When there’s a wheel, there’s a way
Swiss cycling brand Spengle, best known for its three-spoke carbon wheels for mountain biking, has dreamed up a pair of bespoke rims, this time, handlaid with 24k gold leaf. They cost €8,333.33 (S$12,880) – that’s a lot of money for something you’ll be roughing out in, which begs the question: Why?
Gold bicycle wheels? Would I ride around leaving a trace of gold leaf wherever I go?
Well no, that’s just silly. The carbon monocoque wheels – said to be used in Formula 1 cars – will obviously be lined with rubber. In the event that you do use them, rest assured you won’t leave any trace, save for tyre marks, which would be made by the rubber, not your wheel.
And they cost… S$12,880? How long can they last?
Yes, but that’s the cost of one pair of wheels, not one. Think of it as an investment. Also, for those who’re avid cyclists, you’d know that rims can last for an extremely long time. The rubber may wear thin and need changing, but as long as your brakes don’t wear away the surface, it’ll last all right.
Would these wheels help me cycle better?
Yes and no. Confidence is key to success and this is no different. If you love your new buy, you’d want to use it often, to ride fast and far. And the more you use it, the better you’ll get. So yes, it’ll help you cycle better in some sense. That said, there’s only so much a pair of wheels can do. Just like a camera wouldn’t make a photographer, a bicycle (or pair of rims) won’t make a cyclist.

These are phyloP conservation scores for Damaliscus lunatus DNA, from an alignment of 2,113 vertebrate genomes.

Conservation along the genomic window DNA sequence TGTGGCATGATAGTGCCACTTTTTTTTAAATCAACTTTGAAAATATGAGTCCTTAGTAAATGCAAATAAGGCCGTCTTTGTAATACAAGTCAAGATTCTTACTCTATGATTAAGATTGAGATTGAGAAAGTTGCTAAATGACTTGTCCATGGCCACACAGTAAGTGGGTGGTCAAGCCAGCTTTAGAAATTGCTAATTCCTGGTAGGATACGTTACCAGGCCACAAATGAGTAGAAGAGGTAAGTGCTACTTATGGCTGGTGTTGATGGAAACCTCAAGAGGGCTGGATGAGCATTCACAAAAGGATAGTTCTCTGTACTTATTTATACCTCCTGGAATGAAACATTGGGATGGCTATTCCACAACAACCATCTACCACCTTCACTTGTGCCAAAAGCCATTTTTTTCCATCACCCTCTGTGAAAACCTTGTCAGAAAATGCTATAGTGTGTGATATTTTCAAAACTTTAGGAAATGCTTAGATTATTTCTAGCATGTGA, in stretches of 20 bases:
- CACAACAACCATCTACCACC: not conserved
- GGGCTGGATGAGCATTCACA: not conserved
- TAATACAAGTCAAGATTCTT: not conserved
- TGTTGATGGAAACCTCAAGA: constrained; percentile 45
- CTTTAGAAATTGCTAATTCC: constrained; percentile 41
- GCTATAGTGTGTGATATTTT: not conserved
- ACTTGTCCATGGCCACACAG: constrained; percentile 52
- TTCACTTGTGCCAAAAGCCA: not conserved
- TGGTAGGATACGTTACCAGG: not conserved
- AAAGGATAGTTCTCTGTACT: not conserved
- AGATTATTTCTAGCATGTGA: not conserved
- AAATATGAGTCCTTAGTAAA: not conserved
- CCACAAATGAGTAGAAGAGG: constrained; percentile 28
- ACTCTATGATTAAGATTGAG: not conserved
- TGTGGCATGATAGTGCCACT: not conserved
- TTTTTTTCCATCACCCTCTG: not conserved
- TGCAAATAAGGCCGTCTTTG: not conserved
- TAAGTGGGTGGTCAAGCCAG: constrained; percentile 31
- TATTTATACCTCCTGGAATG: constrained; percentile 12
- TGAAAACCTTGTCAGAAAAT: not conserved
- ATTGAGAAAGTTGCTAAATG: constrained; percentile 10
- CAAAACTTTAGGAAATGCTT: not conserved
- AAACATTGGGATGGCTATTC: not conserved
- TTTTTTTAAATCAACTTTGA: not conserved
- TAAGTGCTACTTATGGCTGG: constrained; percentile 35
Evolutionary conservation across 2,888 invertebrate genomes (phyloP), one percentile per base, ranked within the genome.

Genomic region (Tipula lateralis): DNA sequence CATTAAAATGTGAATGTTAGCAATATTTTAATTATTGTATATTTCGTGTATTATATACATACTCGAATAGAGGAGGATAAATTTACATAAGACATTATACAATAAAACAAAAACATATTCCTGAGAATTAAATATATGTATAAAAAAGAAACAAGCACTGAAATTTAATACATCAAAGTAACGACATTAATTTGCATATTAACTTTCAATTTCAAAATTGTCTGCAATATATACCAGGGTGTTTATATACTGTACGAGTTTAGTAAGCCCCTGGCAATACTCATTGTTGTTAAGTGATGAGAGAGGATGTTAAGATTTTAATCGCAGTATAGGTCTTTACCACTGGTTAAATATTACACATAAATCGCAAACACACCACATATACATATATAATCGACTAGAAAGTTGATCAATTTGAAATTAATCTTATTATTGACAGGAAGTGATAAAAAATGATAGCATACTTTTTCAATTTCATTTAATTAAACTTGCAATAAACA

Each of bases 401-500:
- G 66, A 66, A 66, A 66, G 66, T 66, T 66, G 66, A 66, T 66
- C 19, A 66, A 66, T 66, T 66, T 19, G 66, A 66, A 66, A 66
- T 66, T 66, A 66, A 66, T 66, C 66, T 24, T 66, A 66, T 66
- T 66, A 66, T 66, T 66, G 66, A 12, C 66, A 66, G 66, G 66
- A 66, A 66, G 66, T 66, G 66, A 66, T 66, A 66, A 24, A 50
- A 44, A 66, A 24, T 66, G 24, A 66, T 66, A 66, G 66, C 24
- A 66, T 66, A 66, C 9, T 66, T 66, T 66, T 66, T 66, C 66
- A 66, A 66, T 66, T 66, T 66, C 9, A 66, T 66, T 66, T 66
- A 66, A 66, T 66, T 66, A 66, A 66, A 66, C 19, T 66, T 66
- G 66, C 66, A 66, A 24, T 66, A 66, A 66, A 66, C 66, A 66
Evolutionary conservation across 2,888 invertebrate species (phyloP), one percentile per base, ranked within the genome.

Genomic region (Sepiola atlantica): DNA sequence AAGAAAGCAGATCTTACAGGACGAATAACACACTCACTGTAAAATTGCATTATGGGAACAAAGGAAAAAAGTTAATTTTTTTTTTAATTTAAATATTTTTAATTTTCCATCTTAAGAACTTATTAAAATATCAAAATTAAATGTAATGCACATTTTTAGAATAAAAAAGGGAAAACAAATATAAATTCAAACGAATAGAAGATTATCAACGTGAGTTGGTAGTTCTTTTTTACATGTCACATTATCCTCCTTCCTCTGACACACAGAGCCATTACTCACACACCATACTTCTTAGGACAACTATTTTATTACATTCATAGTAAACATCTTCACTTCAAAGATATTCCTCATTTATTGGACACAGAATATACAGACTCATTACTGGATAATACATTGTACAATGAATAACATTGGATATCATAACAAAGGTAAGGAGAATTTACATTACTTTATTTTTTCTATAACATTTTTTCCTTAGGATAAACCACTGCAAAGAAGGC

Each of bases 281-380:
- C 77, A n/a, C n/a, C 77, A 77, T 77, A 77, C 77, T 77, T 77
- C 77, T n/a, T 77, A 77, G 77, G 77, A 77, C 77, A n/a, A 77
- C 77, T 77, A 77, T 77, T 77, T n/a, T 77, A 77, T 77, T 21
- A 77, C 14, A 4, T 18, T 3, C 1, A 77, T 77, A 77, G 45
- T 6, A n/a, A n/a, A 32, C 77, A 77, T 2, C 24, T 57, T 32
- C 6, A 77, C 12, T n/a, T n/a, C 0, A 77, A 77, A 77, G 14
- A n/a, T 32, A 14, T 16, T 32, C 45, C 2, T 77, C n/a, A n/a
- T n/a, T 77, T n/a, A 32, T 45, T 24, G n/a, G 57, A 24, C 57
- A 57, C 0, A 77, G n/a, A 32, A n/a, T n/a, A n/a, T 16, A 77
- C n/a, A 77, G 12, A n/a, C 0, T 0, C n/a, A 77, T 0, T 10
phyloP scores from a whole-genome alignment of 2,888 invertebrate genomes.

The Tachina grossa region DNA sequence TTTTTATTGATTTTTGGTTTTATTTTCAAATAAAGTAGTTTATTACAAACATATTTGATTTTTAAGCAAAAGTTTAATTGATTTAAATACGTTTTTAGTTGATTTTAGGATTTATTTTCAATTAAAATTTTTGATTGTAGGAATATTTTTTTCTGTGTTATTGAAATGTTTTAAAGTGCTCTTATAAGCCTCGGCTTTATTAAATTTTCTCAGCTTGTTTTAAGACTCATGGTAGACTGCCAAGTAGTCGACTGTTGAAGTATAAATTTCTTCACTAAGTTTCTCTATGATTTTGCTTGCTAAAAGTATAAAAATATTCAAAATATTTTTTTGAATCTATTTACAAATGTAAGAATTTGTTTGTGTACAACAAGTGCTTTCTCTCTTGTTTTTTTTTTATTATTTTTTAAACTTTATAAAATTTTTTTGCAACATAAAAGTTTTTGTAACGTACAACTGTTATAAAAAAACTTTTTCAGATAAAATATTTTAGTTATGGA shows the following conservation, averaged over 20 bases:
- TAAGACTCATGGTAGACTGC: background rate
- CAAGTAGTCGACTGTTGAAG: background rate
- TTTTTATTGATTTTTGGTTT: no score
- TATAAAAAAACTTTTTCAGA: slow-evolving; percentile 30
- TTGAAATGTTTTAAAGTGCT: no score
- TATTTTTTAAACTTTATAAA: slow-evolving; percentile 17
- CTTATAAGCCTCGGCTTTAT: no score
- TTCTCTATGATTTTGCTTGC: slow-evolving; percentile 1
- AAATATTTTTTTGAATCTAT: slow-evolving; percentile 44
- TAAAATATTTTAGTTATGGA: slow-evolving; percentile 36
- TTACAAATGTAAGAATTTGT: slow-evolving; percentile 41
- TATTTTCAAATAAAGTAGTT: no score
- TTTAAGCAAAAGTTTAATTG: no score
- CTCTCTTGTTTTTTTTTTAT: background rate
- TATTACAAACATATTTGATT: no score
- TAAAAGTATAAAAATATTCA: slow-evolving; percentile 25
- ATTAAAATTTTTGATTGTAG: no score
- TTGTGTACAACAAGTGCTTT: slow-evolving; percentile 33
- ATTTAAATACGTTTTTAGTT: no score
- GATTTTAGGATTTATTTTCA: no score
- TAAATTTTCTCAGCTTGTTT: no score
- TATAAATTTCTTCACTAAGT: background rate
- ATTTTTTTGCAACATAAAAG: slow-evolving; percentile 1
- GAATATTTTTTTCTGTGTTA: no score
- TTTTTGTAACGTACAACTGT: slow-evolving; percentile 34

What would I get if I do place an order?
You’ll get exactly what you ordered. A custom, built-to-order set of wheels that are constructed at Spengle’s custom facility in Slovakia. Once complete, it’ll be hand-delivered and fitted by the team.
Is that all?
No, of course not. The wheels are intricately engraved, a result of more than three months of work. Remember, what you’re buying isn’t a pair of wheels, but a piece of art.
What if I get a few scratches on them while riding?
Don’t sweat it. Just like how each scar on your body tells a battle you (hopefully) won, so will these small digs.
What if I can’t bear to use them?
There’s no judgement here. It’s a piece of art, so don’t fret if you don’t want to use it for its original and intended purposes. You’re no different from those who collect classic cars or seven-figure timepieces. In fact, we’re willing to bet that there’ll be more people in the collector. Keep them in a glass case in your room, art gallery or uh, vault. The choice is yours.